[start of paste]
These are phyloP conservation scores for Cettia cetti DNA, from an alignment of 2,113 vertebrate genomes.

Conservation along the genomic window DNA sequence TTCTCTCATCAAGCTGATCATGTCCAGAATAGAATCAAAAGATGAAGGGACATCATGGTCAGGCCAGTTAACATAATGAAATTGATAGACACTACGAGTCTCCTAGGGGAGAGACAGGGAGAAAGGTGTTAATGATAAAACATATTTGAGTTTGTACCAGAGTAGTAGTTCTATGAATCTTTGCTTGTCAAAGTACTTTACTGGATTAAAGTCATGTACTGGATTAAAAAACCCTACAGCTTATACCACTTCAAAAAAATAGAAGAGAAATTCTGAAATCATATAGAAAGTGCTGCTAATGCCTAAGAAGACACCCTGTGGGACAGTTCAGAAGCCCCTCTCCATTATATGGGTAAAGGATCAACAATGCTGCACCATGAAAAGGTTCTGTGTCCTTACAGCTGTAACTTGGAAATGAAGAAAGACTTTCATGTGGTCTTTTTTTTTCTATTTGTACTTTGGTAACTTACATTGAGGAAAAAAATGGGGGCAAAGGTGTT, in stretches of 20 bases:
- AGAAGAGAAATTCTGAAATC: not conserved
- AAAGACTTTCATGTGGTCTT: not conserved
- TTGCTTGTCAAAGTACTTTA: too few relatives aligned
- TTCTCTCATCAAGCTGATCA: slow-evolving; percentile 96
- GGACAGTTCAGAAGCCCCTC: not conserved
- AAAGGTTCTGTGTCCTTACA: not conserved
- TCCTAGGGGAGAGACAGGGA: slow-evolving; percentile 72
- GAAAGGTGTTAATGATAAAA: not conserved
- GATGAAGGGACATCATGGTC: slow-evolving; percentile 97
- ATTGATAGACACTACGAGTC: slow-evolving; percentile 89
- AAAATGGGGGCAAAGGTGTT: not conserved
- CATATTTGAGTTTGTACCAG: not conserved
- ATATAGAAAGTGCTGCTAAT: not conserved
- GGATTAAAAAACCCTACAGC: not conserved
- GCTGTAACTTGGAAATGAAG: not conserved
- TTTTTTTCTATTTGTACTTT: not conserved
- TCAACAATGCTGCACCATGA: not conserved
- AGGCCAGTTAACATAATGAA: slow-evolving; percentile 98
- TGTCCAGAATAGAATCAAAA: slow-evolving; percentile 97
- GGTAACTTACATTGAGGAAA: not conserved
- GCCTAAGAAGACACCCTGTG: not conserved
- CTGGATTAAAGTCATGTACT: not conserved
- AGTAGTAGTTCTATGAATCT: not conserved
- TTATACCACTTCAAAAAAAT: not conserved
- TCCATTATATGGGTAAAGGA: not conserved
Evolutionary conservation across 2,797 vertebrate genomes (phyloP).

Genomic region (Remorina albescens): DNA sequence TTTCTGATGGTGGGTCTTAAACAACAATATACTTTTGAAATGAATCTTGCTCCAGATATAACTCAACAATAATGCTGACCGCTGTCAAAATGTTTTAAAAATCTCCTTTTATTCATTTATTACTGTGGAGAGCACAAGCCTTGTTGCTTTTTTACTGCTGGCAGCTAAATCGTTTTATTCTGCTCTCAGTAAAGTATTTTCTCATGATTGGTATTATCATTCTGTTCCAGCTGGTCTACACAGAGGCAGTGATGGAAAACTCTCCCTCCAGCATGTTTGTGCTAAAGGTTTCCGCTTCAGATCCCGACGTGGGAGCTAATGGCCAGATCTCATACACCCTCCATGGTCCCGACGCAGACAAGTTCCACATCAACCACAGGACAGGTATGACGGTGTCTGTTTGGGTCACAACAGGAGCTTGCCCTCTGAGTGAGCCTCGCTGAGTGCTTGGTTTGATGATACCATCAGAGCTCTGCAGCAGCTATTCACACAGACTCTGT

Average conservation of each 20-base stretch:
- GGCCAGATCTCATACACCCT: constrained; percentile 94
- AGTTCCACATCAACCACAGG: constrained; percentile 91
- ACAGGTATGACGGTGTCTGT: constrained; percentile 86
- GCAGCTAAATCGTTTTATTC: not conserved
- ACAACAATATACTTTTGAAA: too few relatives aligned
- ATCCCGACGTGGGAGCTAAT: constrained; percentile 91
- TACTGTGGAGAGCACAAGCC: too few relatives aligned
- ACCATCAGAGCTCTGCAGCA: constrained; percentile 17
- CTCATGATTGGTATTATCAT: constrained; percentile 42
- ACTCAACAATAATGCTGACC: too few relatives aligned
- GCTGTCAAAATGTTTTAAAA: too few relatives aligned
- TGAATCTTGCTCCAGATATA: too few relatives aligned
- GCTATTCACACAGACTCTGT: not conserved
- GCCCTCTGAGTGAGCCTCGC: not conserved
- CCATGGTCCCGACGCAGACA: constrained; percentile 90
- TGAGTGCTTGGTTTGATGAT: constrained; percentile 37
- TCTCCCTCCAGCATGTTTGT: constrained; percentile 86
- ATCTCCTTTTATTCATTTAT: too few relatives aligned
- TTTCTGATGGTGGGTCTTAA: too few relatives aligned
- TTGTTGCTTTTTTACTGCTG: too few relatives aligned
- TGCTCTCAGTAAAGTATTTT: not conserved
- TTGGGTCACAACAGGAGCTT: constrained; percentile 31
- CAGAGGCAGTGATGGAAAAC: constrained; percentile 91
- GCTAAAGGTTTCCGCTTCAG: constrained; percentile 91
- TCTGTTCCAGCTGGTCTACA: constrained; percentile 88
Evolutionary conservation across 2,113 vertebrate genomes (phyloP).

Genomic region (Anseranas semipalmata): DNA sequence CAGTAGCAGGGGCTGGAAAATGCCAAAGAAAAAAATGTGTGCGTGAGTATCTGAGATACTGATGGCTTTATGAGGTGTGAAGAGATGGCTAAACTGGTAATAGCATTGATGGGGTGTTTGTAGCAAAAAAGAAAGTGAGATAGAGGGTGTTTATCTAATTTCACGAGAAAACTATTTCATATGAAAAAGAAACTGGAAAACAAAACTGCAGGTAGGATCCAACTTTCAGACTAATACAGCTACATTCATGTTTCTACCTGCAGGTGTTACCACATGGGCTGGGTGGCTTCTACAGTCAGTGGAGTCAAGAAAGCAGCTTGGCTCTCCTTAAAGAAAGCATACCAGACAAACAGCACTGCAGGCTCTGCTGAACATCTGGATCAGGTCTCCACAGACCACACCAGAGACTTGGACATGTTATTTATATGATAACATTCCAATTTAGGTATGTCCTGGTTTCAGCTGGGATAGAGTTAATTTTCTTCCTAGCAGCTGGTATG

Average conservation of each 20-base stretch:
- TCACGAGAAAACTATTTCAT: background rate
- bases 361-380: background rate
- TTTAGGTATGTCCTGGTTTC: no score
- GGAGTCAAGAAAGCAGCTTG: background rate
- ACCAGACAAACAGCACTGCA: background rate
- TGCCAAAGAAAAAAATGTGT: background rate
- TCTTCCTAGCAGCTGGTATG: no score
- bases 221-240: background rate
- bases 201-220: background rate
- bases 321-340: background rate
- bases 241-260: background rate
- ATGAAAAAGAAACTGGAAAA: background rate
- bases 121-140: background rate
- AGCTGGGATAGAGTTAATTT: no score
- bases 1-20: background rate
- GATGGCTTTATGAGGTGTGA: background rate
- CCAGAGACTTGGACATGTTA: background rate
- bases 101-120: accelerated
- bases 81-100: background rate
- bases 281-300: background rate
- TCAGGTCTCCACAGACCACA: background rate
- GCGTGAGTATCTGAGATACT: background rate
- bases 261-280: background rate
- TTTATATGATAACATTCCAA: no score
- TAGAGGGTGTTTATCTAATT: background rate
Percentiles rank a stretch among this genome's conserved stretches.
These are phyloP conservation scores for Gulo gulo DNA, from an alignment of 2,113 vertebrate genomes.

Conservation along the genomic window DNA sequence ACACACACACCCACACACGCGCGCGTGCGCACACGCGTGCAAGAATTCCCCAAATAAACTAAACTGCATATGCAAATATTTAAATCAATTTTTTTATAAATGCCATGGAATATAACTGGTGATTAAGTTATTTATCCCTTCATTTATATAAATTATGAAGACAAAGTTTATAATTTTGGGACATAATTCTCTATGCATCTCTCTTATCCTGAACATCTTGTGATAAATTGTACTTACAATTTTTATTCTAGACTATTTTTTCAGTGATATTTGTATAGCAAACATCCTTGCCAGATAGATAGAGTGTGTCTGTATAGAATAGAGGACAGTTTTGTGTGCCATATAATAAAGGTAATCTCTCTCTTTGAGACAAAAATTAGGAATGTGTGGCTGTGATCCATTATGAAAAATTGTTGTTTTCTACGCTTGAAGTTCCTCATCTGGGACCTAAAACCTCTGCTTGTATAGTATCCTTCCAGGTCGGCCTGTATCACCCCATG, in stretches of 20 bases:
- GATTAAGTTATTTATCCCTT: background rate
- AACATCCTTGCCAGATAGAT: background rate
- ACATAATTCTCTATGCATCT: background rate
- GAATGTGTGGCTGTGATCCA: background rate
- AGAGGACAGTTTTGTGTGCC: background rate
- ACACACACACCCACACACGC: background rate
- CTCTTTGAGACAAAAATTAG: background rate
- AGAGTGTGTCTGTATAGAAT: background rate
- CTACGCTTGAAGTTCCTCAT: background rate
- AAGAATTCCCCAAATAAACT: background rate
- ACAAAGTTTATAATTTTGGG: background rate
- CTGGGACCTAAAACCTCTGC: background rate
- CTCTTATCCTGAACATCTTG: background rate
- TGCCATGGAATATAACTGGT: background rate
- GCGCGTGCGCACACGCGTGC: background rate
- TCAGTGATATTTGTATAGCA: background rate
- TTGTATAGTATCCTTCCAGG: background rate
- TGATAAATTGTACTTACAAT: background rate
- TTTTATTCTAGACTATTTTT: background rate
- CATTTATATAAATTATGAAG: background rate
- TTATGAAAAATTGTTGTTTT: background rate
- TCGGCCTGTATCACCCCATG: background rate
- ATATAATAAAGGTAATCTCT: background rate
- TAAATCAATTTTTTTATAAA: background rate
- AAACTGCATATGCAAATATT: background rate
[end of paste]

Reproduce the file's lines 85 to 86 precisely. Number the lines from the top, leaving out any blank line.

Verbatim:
These are phyloP conservation scores for Gulo gulo DNA, from an alignment of 2,113 vertebrate genomes.

Conservation along the genomic window DNA sequence ACACACACACCCACACACGCGCGCGTGCGCACACGCGTGCAAGAATTCCCCAAATAAACTAAACTGCATATGCAAATATTTAAATCAATTTTTTTATAAATGCCATGGAATATAACTGGTGATTAAGTTATTTATCCCTTCATTTATATAAATTATGAAGACAAAGTTTATAATTTTGGGACATAATTCTCTATGCATCTCTCTTATCCTGAACATCTTGTGATAAATTGTACTTACAATTTTTATTCTAGACTATTTTTTCAGTGATATTTGTATAGCAAACATCCTTGCCAGATAGATAGAGTGTGTCTGTATAGAATAGAGGACAGTTTTGTGTGCCATATAATAAAGGTAATCTCTCTCTTTGAGACAAAAATTAGGAATGTGTGGCTGTGATCCATTATGAAAAATTGTTGTTTTCTACGCTTGAAGTTCCTCATCTGGGACCTAAAACCTCTGCTTGTATAGTATCCTTCCAGGTCGGCCTGTATCACCCCATG, in stretches of 20 bases: